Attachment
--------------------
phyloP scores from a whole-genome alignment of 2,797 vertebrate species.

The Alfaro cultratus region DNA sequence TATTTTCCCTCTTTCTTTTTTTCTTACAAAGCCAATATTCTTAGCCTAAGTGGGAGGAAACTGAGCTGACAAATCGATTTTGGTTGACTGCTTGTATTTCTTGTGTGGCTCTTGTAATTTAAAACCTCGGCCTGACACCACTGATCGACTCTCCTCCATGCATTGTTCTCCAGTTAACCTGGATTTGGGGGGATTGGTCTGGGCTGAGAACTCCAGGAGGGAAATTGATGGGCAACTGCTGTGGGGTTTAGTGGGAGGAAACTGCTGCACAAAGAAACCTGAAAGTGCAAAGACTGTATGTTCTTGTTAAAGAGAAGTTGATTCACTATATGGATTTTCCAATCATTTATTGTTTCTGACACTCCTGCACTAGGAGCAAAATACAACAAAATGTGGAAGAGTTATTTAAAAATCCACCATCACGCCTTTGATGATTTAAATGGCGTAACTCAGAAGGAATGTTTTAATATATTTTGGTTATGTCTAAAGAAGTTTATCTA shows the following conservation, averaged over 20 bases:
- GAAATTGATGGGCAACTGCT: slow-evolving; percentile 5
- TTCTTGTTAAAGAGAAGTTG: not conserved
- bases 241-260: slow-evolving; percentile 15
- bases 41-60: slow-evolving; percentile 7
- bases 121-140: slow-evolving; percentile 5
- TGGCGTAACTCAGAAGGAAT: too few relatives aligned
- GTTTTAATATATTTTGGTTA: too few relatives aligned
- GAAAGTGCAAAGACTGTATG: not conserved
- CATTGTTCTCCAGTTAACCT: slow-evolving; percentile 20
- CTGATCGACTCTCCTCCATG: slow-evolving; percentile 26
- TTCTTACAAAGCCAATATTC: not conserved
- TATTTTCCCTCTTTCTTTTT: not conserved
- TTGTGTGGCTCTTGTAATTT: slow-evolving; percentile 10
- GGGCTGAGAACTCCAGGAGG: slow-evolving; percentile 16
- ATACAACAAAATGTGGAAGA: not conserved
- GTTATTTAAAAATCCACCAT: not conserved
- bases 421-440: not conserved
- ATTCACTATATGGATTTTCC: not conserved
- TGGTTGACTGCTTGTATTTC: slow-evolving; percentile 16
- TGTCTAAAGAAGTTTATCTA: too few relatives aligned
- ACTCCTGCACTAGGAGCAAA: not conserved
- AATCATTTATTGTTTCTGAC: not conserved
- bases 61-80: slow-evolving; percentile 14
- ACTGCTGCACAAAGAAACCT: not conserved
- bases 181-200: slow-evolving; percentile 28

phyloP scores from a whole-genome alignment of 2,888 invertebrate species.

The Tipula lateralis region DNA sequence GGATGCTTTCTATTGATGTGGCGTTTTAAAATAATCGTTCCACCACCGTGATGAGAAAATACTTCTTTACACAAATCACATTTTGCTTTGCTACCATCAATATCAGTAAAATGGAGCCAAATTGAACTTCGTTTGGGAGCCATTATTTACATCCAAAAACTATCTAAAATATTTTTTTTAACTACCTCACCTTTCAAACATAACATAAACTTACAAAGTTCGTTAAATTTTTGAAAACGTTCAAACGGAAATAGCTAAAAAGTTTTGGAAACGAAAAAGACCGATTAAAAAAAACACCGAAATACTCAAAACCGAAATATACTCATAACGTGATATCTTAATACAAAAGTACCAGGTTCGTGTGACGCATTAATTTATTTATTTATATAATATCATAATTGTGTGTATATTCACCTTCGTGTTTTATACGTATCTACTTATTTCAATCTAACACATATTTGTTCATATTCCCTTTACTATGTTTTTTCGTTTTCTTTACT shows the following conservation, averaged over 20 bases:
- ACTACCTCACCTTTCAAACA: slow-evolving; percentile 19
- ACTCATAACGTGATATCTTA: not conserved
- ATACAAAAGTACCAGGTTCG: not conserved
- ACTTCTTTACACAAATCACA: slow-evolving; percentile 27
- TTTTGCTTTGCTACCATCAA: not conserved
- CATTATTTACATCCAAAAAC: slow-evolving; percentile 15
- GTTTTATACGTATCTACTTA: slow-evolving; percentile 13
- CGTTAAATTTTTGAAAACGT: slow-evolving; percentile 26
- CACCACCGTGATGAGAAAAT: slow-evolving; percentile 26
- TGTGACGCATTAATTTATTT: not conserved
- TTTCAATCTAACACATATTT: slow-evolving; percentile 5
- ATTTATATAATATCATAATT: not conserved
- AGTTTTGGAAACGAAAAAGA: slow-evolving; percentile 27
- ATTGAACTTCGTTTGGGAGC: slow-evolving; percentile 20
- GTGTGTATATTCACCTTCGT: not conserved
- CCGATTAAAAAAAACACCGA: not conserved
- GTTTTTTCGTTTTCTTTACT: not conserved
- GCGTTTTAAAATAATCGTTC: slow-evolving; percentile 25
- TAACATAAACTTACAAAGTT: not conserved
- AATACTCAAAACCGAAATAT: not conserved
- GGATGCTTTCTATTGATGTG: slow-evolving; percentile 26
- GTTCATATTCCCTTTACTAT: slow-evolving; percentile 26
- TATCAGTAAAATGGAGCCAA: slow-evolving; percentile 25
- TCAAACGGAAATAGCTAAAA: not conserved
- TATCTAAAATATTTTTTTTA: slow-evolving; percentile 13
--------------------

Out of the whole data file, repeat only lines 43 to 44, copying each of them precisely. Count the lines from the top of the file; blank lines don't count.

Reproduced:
- ATTGAACTTCGTTTGGGAGC: slow-evolving; percentile 20
- GTGTGTATATTCACCTTCGT: not conserved